Cluster Performance reconsidered: Structure, Linkages and Paths in the German Biotechnology Industry, 1996-2003
AbstractThis paper addresses the evolution of biotechnology clusters in Germany between 1996 and 2003, paying particular attention to their respective composition in terms of venture capital, basic science institutions and biotechnology firms. Drawing upon the significance of co-location of "money and ideas", the literature stressing the importance of a cluster's openness and external linkages, and the path dependency debate, the paper aims to analyse how certain cluster characteristics correspond with its overall performance. After identifying different cluster types, we investigate their internal and external interconnectivity in comparative manner and draw on changes in cluster composition. Our results indicate that the structure, i.e. to which group the cluster belongs, and the openness towards external knowledge flows deliver merely unsystematic indications with regard to a cluster's overall success. Its ability to change composition towards a more balanced ratio of science and capital over time, on the other hand, turns out as a key explanatory factor. Hence, the dynamic perspective proves effective illuminating cluster growth and performance, where our explorative findings provide a promising avenue for further evolutionary research.
Download InfoIf you experience problems downloading a file, check if you have the proper application to view it first. In case of further problems read the IDEAS help page. Note that these files are not on the IDEAS site. Please be patient as the files may be large.
Bibliographic InfoPaper provided by Free University of Berlin, Humboldt University of Berlin, University of Bonn, University of Mannheim, University of Munich in its series Discussion Paper Series of SFB/TR 15 Governance and the Efficiency of Economic Systems with number 188.
Date of creation: Dec 2006
Date of revision:
Contact details of provider:
Postal: Geschwister-Scholl-Platz 1, D-80539 Munich, Germany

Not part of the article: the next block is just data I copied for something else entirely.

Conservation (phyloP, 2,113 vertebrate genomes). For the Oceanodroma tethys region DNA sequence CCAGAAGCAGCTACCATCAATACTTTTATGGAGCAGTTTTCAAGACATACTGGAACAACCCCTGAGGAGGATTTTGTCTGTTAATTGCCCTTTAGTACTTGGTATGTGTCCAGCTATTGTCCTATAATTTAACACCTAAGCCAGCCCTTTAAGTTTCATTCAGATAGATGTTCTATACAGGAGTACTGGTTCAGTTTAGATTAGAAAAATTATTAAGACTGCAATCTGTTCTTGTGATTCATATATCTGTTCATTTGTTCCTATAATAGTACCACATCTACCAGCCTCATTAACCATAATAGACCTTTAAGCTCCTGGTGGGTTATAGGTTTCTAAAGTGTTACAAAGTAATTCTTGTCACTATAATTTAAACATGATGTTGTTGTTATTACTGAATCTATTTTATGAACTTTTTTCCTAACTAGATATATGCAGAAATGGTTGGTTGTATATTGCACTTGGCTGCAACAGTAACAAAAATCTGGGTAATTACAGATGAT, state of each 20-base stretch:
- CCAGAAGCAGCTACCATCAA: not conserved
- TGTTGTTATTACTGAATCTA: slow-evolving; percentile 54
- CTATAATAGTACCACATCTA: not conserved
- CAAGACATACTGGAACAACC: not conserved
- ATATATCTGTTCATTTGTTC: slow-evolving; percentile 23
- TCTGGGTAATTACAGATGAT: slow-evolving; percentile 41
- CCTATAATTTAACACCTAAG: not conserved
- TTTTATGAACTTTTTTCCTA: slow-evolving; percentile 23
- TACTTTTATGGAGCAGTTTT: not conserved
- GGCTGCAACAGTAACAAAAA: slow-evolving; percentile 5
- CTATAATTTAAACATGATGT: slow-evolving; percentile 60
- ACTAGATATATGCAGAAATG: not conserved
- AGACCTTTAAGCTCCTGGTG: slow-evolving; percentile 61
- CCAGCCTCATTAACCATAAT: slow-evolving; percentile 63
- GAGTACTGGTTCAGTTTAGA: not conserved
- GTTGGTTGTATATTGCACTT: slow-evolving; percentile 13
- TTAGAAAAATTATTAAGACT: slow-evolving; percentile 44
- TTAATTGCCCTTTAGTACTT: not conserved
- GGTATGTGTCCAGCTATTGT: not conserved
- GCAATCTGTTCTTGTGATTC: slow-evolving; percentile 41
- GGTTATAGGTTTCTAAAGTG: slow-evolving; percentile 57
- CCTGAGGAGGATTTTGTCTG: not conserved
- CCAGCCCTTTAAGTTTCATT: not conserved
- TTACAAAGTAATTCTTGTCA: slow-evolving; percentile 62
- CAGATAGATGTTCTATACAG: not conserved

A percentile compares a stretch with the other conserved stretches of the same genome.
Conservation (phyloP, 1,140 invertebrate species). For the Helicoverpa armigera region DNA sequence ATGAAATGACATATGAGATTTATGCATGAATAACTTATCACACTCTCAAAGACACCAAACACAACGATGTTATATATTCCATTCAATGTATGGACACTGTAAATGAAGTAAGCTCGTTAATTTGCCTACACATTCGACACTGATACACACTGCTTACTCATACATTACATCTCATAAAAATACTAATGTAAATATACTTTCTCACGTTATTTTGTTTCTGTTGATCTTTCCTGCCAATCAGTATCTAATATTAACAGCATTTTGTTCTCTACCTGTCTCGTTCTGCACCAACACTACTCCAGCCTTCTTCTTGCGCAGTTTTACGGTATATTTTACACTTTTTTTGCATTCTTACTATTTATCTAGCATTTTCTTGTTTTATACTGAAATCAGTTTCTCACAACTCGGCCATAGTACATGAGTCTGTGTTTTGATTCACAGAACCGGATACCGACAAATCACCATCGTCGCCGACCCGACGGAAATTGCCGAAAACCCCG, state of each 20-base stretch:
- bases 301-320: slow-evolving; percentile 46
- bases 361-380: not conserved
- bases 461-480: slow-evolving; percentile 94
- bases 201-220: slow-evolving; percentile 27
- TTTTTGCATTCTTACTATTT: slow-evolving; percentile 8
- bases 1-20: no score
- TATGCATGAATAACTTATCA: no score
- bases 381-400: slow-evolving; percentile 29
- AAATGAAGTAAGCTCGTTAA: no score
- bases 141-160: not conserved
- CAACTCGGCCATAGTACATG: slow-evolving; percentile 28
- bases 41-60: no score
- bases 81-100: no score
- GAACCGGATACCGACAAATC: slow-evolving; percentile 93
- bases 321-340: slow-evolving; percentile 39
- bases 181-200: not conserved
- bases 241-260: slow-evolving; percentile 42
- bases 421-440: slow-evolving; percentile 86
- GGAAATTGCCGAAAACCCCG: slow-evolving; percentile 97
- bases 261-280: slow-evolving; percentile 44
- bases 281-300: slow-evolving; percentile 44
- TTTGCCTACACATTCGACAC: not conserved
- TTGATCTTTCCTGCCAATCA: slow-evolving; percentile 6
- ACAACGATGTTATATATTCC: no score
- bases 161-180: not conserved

Web page: http://www.sfbtr15.de/
More information through EDIRC
Cluster evolution; dynamic perspective; basic science; venture capital; biotechnology; Germany;
Other versions of this item:
- Carolin Häussler & Hans-Martin Zademach, 2007. "Cluster Performance Reconsidered: Structure, Linkages and Paths in the German Bioteehnology Industry, 1996-2003," Schmalenbach Business Review (sbr), LMU Munich School of Management, vol. 59(3), pages 261-281, July.
- O18 - Economic Development, Technological Change, and Growth - - Economic Development - - - Urban, Rural, Regional, and Transportation Analysis; Housing; Infrastructure
- O32 - Economic Development, Technological Change, and Growth - - Technological Change; Research and Development; Intellectual Property Rights - - - Management of Technological Innovation and R&D
- L22 - Industrial Organization - - Firm Objectives, Organization, and Behavior - - - Firm Organization and Market Structure
This paper has been announced in the following NEP Reports:
- NEP-ALL-2007-01-14 (All new papers)
- NEP-ENT-2007-01-14 (Entrepreneurship)
- NEP-GEO-2007-01-14 (Economic Geography)
- NEP-INO-2007-01-14 (Innovation)
Please report citation or reference errors to , or , if you are the registered author of the cited work, log in to your RePEc Author Service profile, click on "citations" and make appropriate adjustments.:
- Edward E Leamer & Michael Storper, 2001.
"The Economic Geography of the Internet Age,"
Journal of International Business Studies,